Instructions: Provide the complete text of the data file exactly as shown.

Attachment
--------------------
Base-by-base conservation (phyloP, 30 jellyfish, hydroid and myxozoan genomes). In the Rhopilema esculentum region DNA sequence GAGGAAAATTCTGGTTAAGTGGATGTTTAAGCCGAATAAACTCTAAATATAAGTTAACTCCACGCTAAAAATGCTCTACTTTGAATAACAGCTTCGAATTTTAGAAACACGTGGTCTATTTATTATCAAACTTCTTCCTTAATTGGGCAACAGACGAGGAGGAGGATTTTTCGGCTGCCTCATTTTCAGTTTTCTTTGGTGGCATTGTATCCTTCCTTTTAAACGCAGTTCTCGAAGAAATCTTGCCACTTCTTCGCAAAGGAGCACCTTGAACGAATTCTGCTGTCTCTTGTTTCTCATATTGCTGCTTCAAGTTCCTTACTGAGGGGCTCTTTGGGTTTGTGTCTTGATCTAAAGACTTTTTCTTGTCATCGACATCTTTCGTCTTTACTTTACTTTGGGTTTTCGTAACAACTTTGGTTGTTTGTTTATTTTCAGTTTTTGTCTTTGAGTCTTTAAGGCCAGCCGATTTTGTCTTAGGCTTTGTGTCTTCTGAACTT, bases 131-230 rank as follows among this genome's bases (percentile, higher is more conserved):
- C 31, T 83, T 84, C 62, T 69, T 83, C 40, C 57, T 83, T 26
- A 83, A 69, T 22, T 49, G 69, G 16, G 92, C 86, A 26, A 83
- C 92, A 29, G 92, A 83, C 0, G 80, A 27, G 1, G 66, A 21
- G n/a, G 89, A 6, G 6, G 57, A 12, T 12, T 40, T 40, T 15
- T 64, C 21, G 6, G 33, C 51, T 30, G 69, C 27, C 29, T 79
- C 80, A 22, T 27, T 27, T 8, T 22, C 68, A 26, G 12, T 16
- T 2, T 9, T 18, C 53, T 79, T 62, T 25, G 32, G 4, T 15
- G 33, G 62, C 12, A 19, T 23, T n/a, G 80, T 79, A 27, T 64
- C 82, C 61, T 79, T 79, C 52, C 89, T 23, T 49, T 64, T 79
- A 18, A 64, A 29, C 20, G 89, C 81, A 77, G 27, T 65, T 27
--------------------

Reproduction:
Base-by-base conservation (phyloP, 30 jellyfish, hydroid and myxozoan genomes). In the Rhopilema esculentum region DNA sequence GAGGAAAATTCTGGTTAAGTGGATGTTTAAGCCGAATAAACTCTAAATATAAGTTAACTCCACGCTAAAAATGCTCTACTTTGAATAACAGCTTCGAATTTTAGAAACACGTGGTCTATTTATTATCAAACTTCTTCCTTAATTGGGCAACAGACGAGGAGGAGGATTTTTCGGCTGCCTCATTTTCAGTTTTCTTTGGTGGCATTGTATCCTTCCTTTTAAACGCAGTTCTCGAAGAAATCTTGCCACTTCTTCGCAAAGGAGCACCTTGAACGAATTCTGCTGTCTCTTGTTTCTCATATTGCTGCTTCAAGTTCCTTACTGAGGGGCTCTTTGGGTTTGTGTCTTGATCTAAAGACTTTTTCTTGTCATCGACATCTTTCGTCTTTACTTTACTTTGGGTTTTCGTAACAACTTTGGTTGTTTGTTTATTTTCAGTTTTTGTCTTTGAGTCTTTAAGGCCAGCCGATTTTGTCTTAGGCTTTGTGTCTTCTGAACTT, bases 131-230 rank as follows among this genome's bases (percentile, higher is more conserved):
- C 31, T 83, T 84, C 62, T 69, T 83, C 40, C 57, T 83, T 26
- A 83, A 69, T 22, T 49, G 69, G 16, G 92, C 86, A 26, A 83
- C 92, A 29, G 92, A 83, C 0, G 80, A 27, G 1, G 66, A 21
- G n/a, G 89, A 6, G 6, G 57, A 12, T 12, T 40, T 40, T 15
- T 64, C 21, G 6, G 33, C 51, T 30, G 69, C 27, C 29, T 79
- C 80, A 22, T 27, T 27, T 8, T 22, C 68, A 26, G 12, T 16
- T 2, T 9, T 18, C 53, T 79, T 62, T 25, G 32, G 4, T 15
- G 33, G 62, C 12, A 19, T 23, T n/a, G 80, T 79, A 27, T 64
- C 82, C 61, T 79, T 79, C 52, C 89, T 23, T 49, T 64, T 79
- A 18, A 64, A 29, C 20, G 89, C 81, A 77, G 27, T 65, T 27